WHEREAS underserved students benefit from “education in the least restrictive school environment” and WHEREAS as much as possible, these students need inclusion and involvement in all facets of school life, and WHEREAS there is a growing need to prepare teachers to accommodate instruction for all students”
THEREFORE, BE IT RESOLVED THAT THE ASSOCIATION FOR SCIENCE TEACHER EDUCATION URGE ALL EDUCATORS TO HIGHLIGHT INTEGRATION AND INCLUSION WITH REGARD FOR ALL STUDENTS.
The present state of accommodative practice of “least restrictive environment,” especially for the mildly disabled and many underserved students, has been through partially segregated instruction utilizing resource programs. This is often compounded when regular classroom teachers, administrators, and counselors make general assumptions about what students can and cannot do. Immediate attention must be channeled towards the integration and inclusion of all students within the school setting, particularly within the regular classroom. Noteworthy goals for science educators . . .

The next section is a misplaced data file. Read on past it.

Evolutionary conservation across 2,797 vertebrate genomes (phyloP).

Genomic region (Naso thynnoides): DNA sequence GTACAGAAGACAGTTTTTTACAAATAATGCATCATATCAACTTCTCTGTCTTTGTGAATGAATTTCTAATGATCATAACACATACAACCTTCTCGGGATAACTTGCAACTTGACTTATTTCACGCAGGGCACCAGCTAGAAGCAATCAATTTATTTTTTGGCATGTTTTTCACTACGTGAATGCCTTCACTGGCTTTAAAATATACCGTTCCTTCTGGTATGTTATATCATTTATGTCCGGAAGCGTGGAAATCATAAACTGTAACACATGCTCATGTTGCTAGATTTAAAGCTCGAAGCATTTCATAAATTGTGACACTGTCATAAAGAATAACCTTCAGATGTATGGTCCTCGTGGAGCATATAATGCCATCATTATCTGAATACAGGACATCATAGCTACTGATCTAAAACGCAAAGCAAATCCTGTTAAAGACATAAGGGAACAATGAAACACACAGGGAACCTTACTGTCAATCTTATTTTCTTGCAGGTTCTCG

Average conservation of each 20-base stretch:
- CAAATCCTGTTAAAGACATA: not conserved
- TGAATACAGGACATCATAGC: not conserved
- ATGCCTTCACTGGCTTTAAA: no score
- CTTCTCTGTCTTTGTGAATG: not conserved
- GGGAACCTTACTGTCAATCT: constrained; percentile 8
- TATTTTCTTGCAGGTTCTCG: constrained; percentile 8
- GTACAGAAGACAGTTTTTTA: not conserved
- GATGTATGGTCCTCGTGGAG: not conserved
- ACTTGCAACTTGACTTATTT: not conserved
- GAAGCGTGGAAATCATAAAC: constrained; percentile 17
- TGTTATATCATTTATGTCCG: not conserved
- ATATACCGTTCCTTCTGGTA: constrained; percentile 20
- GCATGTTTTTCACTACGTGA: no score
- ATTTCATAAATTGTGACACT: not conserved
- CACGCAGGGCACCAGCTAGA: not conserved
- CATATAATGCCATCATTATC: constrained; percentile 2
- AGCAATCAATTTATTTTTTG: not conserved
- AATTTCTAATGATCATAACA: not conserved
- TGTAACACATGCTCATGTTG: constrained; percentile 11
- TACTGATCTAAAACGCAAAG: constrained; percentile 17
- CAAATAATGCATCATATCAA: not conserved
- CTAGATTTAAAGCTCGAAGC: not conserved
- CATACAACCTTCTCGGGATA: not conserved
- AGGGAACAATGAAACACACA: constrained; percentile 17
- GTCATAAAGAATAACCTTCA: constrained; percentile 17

- to insure that instructional adaptations are made to allow for students with physical disabilities to participate fully in laboratory and outdoor learning opportunities.
- to access new technology for students with physical disabilities enabling them to participate in all facets of the instructional program by becoming informed about emerging technologies and acquiring these tools for student use during instruction.
- to serve as advocates for underserved students to insure they are not advised to take classes which minimize the need for adaptations, special modification, or instructional accommodations within the instructional setting.
- to provide opportunities for all students to socialize informally in and out of the classroom.
- to create a caring, supporting atmosphere that tolerates and welcomes a wide range of student diversity.
- to foster cooperative learning activities rather than competitive or individual tasks.
- to provide opportunities for peer interaction, multi-age grouping, and group cohesiveness.